There has been a great outcry -- and rightfully so -- over the tragedy in Connecticut. And it has caused me to do some reflecting... Who do we listen to about this? And who do we choose to listen to about life events and life philosophies, in general? How can we make wise decisions in this area?
There was a lady I knew during the years in which I home schooled my kids. She was beautiful, intelligent, and extremely opinionated. She was also an assertive individual. I came to view her as a "pied piper" type of character. Whatever she said -- whether based in actual fact or not -- everybody in our social circle seemed to believe. And once my fellow home schoolers heard her opinions and "bought into" them, they were pretty much immune to any other way of thinking. A bit of a pack mentality, if you will. And she was definitely the alpha dog. I found this pretty fascinating to observe. I also found it quite painful at times. (think: Y2K hysteria)
Observing this phenomenon, I had to ask myself a couple of questions:
1. Why didn't I believe her when everybody else did? It certainly would have made life easier. I would have experienced more acceptance in the group. As it was, people were nice to me. I had friends. But, I didn't really feel like I fit in as I would have if I had followed along. And --
2. Why did everybody else buy into what she said, seemingly so easily?
I also had an experience during roughly this same time period, in which I was royally duped by another individual. When I think about it, there were plenty of warning signs that this person was arrogant, manipulative, and dishonest. Eventually, I got a clue. But, not before significant harm had been done to me and mine.
So, I had to ask myself these questions:
1. Why did I trust this person, in spite of many "red flags?" And --
2. Why did certain other people realize, much more quickly than I did, that this individual was up to no good?
I think there are various factors which influence us to listen to and follow someone. Certainly, we tend to more easily listen to someone who is attractive, confident, assertive. Someone with "leadership skills." And some people are natural leaders.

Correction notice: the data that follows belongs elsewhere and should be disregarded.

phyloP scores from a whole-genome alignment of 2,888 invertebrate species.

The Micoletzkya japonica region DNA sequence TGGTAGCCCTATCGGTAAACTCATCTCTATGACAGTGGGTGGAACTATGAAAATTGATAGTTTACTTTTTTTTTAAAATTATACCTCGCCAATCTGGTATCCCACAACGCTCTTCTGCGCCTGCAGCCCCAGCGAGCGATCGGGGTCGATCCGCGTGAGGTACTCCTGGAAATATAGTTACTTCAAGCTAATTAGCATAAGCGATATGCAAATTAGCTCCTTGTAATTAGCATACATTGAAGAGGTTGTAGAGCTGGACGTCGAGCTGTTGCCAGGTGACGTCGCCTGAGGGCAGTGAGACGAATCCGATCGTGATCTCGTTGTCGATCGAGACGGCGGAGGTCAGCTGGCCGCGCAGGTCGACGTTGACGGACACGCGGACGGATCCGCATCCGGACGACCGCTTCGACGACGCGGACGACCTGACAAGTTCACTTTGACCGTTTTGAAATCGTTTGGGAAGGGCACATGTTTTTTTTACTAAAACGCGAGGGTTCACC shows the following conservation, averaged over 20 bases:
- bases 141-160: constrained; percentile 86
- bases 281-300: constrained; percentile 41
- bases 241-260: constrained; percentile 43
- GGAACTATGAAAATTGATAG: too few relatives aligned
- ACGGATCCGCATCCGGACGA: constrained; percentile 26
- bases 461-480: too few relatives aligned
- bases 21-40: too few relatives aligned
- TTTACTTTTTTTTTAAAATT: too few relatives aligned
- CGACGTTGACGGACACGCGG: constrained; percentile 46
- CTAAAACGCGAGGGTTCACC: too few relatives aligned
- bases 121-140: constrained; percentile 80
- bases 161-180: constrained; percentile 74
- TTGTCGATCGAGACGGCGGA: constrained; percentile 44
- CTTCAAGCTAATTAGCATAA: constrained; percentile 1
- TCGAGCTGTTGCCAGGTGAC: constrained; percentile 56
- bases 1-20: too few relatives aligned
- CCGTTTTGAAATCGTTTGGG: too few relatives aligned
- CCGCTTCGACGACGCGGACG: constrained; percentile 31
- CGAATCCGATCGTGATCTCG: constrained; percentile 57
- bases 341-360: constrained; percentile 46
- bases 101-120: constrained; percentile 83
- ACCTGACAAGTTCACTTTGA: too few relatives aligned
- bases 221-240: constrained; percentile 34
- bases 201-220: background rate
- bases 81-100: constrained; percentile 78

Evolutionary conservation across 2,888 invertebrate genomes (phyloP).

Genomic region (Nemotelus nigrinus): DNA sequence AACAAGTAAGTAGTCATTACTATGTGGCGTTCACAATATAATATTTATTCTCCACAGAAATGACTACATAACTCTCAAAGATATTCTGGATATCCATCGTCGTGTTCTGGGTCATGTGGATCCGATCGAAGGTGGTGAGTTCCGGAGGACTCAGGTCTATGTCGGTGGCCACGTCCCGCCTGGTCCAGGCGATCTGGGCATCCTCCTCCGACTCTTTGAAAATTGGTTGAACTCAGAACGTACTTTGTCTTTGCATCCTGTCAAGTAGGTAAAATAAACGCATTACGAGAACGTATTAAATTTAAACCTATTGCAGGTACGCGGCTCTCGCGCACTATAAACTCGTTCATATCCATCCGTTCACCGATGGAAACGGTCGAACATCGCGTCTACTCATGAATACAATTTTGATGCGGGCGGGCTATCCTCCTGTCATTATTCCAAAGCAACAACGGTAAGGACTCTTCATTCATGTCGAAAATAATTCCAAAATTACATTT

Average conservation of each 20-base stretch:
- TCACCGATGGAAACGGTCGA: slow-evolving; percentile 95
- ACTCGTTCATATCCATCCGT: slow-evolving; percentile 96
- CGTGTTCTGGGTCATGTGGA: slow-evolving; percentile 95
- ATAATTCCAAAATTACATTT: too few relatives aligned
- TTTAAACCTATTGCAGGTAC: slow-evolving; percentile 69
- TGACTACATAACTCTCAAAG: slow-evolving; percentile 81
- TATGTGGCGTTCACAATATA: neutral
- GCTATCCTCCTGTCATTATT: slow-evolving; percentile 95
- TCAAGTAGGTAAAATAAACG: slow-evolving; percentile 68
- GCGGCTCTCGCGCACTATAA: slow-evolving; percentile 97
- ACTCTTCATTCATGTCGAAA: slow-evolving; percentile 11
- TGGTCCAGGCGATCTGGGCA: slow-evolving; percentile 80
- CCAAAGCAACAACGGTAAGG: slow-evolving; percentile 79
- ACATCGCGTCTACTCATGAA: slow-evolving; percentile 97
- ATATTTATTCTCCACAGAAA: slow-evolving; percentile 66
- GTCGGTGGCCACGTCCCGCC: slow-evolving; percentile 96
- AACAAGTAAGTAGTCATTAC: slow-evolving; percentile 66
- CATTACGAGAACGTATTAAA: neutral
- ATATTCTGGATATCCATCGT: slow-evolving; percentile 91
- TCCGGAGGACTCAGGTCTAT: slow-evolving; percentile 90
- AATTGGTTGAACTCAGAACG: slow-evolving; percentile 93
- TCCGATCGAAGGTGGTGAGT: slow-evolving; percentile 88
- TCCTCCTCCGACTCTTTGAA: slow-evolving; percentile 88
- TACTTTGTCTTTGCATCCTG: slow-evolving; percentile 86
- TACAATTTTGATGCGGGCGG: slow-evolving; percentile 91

But, that doesn't explain it all. Obama has these qualities, but not everybody is willing to listen to or follow him. Reagan had these qualities. And -- again -- not everybody was drawn to him. The two people I just described above had these qualities, too. Yet, I was willing to listen to one and not the other.
So, what else is going on here?
I think we tend to follow "natural leaders" -- people with objective leadership abilities, who want to lead, who are somewhat "larger than life." But, perhaps we are drawn to those leaders who embody, at least for the most part, our own world-view. Our own ideas about how life should be lived, about how society should function, about faith. And maybe we also are attracted to those who express sympathy for our personal problems and concerns. This is probably natural. But, it can also be dangerous.
When we listen to somebody, when we follow somebody, especially in areas in which we have an emotional investment -- such as the terrible events in Connecticut -- it is difficult to remain objective about the person who is leading us. We so much want to solve a problem, we so much want be comforted, we so much want to feel safe and secure, that we can lose sight of the negative qualities of the person we are following. We may allow ourselves to be blinded to those "red flags" that may be appearing, in either the individual or his/her opinions. We might become so caught-up in the hope that person makes us feel that we do not see the situation clearly.
Now, I do not mean this as a back-handed criticism of Obama or anybody else. I simply mean that -- whatever your feelings about mental illness and gun control and the proper role of government -- it is important to try to keep some emotional distance from the "pied-pipers" that are popping up. And it is especially easy for these "pied-pipers" to get a lot of attention these days, due to that wonderful thing known as the internet. So, before we jump on anyone's bandwagon, let's take a little time to breathe and quiet our quivering nerves. For, in spite of what some might be saying, we do have time to calm down without missing the opportunity to do something meaningful about gun control. Maybe something that is actually thoughtful and effective.